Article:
Bolstered by winning the Grammy for 'Best New Artist' in 1980 she moved to New York City and set up home with Sal Bernadi who was to become her collaborator on this album which, although she recorded it in North Hollywood, had the influence of the Big Apple all over it. Broadway, bebop, R&B, straight pop; the range of influences from Bernstein to Springsteen made for an exotic pot pourri, the cast of colourful characters (c*nt finger Louie anyone?) giving the whole thing an almost cinematic quality. Nick DeCaro's orchestrations are centre stage to the proceedings, adding drama and romance; the rhythm sections strut and stutter in their various guises as Chuck Rainey's bass playing is brilliantly underpinned by drumming heavyweights Steve Gadd, Art Rodriguez and Victor Feldman. David Sandborn and Randy Brecker add horns to the glorious soup whilst Steely Dan's Becker and Fagen seem to haunt the grooves but never in that cold and clinical Dan detached way; the playing is top notch throughout but never overpowers the wonderful songs. 
There were but eight. Count 'em:

'We Belong Together' was a direct lament to Wait's loss. 
'Living it Up' features 'Zero' a victim of teenage domestic violence.
'Skeletons' is based on the true story of mistaken identity; a man killed by LS police whilst taking his pregnant wife to the hospital.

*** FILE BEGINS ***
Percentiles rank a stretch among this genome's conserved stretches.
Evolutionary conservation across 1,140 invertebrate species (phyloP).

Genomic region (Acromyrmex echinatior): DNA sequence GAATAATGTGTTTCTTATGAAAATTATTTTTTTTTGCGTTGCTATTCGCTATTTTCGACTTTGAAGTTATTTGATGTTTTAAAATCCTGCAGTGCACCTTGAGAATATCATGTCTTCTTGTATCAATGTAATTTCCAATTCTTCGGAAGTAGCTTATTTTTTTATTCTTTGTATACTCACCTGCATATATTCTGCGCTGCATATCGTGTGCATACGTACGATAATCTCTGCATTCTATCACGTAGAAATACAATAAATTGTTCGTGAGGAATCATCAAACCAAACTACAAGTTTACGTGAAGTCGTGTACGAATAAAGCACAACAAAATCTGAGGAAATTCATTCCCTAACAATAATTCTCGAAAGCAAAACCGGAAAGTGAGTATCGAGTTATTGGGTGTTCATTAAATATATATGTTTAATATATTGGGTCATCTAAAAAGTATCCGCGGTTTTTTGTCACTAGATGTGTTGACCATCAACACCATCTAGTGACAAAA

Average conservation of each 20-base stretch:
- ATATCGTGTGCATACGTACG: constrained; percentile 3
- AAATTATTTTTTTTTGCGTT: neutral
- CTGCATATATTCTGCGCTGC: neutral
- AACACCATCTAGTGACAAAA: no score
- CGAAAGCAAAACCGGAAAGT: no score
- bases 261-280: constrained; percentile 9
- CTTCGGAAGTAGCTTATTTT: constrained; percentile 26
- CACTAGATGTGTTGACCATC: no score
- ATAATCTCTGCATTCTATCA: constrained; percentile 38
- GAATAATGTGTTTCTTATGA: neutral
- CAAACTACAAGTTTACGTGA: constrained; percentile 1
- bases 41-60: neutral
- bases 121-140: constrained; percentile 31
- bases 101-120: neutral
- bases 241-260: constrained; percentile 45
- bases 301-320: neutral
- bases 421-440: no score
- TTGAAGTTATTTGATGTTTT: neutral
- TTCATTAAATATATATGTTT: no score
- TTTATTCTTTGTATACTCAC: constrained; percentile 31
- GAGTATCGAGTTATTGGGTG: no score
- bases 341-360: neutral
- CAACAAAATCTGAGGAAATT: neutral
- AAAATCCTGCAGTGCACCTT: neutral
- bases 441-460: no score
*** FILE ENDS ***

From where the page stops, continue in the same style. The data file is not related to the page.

'Wood and Dutch on the Slow Train to Peking': a tribute to 1950s R&B icons.
'Pirates' is another ode to Waits.
'A Lucky Guy': More Wait's wailing: "he's a lucky guy. He doesn't worry about me when I'm gone."
'Traces of the Western Slopes': an 8 minute paean to bohemian life.
'The Returns' sees the album out with a gentle piano ballad.

In the early 80s this was the most sophisticated music I owned; it made me want to be elsewhere. 
I wasn't sure where that was but knew that I'd be traveling there in a striped t shirt, a beret and that the air would be thick with the smoke of clove cigarettes.

Whenever I compose these things I like to immerse myself in the album I'm writing about. 
I couldn't find 'Pirates' this morning so accessed the tracks from a fantastic 3 CD compilation 
'Duchess of Coolsville' which I heartily recommend; great notes, songs presented alphabetically as it skips effortlessly between the decades, proving how timelessly contemporary and consistently challenging the woman's work is. 
You can buy 'Duchess of Coolsville' here.
If you'd prefer 'Pirates' as an entity you can get it here as part of Rhino's 'Album Series'; a no frills pack of 5 original albums for just over a tenner.
Meanwhile, here are the first 3 tracks from 'Pirates'. 
Once you start I'd be surprised if you don't finish the selections. 
I've followed Rickie Lee's version of 'Skeletons' with a take by an anonymous short tongued gent which is stunning in its heartbreaking simplicity...